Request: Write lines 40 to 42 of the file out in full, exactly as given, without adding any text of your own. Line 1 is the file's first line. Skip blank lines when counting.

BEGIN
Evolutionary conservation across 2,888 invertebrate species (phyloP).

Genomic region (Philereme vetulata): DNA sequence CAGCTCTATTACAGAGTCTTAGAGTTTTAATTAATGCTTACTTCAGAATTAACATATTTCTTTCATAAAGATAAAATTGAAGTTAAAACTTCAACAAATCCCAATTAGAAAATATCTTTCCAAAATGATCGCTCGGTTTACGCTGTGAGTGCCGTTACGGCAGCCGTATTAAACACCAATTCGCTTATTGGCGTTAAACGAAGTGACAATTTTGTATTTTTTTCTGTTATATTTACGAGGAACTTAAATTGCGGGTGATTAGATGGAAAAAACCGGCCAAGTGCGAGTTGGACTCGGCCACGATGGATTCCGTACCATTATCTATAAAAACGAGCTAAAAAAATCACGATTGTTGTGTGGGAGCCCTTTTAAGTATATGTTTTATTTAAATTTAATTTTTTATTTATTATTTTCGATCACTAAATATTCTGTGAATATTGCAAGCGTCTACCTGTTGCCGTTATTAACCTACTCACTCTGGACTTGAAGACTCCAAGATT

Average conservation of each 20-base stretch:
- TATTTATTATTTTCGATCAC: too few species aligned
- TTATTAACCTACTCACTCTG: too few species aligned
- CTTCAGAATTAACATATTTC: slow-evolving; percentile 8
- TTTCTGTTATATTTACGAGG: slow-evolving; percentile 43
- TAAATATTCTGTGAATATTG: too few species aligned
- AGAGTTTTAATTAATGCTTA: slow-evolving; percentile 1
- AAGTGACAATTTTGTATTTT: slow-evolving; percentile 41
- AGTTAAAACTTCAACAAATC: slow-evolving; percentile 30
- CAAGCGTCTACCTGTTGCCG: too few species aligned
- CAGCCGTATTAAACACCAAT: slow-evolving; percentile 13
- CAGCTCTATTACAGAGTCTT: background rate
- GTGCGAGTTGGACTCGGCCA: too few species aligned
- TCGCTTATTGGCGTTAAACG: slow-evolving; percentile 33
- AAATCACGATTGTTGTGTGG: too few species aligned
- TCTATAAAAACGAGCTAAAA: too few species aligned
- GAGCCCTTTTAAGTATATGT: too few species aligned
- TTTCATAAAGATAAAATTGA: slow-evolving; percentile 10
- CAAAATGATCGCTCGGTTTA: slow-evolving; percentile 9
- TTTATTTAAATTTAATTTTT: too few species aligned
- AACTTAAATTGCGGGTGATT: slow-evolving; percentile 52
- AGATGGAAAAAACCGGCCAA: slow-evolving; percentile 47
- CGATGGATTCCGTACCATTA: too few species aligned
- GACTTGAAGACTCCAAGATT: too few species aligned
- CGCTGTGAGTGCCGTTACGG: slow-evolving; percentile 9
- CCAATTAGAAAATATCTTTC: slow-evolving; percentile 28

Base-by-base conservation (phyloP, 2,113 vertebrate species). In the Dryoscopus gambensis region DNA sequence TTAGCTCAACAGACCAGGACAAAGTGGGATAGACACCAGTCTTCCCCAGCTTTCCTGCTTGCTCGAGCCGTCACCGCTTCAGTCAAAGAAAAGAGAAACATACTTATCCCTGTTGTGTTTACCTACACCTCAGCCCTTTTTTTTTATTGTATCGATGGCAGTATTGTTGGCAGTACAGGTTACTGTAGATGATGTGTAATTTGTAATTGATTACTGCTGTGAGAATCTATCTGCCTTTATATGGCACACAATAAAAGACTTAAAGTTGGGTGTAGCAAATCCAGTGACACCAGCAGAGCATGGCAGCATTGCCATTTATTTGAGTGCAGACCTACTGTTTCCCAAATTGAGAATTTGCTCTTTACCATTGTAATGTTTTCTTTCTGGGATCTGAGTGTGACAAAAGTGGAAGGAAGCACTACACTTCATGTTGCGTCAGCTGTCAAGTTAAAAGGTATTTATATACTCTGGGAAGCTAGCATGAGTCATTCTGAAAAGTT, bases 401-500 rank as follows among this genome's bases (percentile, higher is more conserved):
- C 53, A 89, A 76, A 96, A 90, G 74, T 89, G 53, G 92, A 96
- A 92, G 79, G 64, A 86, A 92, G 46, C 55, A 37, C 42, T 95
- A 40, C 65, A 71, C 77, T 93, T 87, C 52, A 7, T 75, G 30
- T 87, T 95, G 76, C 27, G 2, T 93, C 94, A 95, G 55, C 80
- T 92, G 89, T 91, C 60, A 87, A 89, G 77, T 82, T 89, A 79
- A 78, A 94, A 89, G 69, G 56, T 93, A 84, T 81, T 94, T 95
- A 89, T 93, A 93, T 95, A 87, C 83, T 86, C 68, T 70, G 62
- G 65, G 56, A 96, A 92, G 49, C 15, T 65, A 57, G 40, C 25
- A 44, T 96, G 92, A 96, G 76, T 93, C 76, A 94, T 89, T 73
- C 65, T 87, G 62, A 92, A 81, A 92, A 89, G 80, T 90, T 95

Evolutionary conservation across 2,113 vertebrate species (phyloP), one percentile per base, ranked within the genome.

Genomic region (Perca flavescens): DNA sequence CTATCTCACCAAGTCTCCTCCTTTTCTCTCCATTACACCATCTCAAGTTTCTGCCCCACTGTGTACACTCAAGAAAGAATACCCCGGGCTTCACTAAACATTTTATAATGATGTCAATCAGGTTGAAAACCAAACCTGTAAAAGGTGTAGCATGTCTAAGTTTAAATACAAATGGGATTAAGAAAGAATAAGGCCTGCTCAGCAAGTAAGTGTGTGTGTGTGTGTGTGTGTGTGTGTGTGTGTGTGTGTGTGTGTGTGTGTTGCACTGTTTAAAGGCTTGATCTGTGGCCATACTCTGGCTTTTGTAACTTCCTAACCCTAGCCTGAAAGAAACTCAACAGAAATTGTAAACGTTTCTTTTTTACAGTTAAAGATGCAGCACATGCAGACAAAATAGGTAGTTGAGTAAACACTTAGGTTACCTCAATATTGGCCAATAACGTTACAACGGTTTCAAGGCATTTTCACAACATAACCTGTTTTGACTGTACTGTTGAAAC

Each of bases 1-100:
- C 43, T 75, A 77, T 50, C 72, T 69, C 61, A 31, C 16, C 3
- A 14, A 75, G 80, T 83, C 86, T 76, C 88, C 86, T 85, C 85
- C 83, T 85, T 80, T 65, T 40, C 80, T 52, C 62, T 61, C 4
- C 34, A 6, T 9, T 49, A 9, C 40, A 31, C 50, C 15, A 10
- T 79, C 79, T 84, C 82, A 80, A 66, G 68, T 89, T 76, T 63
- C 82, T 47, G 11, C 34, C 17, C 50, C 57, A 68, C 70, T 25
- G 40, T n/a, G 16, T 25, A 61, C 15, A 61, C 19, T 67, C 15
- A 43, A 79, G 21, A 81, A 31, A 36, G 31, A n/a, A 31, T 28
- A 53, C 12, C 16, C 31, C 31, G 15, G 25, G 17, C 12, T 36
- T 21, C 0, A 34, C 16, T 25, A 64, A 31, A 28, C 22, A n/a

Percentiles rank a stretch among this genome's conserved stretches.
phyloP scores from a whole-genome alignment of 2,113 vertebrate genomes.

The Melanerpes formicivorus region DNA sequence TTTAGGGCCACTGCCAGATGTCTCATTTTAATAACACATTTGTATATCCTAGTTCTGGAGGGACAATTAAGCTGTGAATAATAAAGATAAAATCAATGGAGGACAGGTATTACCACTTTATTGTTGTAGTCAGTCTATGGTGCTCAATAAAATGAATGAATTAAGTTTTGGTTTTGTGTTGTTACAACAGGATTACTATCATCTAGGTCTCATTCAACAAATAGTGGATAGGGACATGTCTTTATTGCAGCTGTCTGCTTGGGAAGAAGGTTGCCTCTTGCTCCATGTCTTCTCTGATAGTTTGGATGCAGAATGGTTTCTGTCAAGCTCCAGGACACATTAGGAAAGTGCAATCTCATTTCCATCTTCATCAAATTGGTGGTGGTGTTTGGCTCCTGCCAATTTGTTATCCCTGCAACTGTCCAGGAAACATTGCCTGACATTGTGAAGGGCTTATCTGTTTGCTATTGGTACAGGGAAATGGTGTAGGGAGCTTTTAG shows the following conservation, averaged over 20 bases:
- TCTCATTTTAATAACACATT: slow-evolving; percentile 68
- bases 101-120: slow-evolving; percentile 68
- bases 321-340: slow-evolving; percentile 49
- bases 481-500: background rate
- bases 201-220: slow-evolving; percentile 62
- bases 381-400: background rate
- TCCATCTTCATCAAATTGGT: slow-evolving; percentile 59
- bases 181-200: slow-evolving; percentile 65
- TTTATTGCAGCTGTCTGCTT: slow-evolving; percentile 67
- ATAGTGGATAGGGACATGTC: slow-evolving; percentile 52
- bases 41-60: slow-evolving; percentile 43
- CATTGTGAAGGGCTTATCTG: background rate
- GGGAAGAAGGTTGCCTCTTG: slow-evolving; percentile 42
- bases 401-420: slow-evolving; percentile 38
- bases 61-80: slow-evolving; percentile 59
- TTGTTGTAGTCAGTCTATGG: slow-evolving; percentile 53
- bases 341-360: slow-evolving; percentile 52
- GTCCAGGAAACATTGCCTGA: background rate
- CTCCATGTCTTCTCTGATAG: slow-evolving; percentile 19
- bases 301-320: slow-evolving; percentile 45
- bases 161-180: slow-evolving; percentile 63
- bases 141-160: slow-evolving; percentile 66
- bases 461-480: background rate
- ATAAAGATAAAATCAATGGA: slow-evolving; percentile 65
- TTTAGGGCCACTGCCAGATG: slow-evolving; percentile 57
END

Evolutionary conservation across 2,113 vertebrate species (phyloP), one percentile per base, ranked within the genome.

Genomic region (Perca flavescens): DNA sequence CTATCTCACCAAGTCTCCTCCTTTTCTCTCCATTACACCATCTCAAGTTTCTGCCCCACTGTGTACACTCAAGAAAGAATACCCCGGGCTTCACTAAACATTTTATAATGATGTCAATCAGGTTGAAAACCAAACCTGTAAAAGGTGTAGCATGTCTAAGTTTAAATACAAATGGGATTAAGAAAGAATAAGGCCTGCTCAGCAAGTAAGTGTGTGTGTGTGTGTGTGTGTGTGTGTGTGTGTGTGTGTGTGTGTGTGTGTTGCACTGTTTAAAGGCTTGATCTGTGGCCATACTCTGGCTTTTGTAACTTCCTAACCCTAGCCTGAAAGAAACTCAACAGAAATTGTAAACGTTTCTTTTTTACAGTTAAAGATGCAGCACATGCAGACAAAATAGGTAGTTGAGTAAACACTTAGGTTACCTCAATATTGGCCAATAACGTTACAACGGTTTCAAGGCATTTTCACAACATAACCTGTTTTGACTGTACTGTTGAAAC

Each of bases 1-100: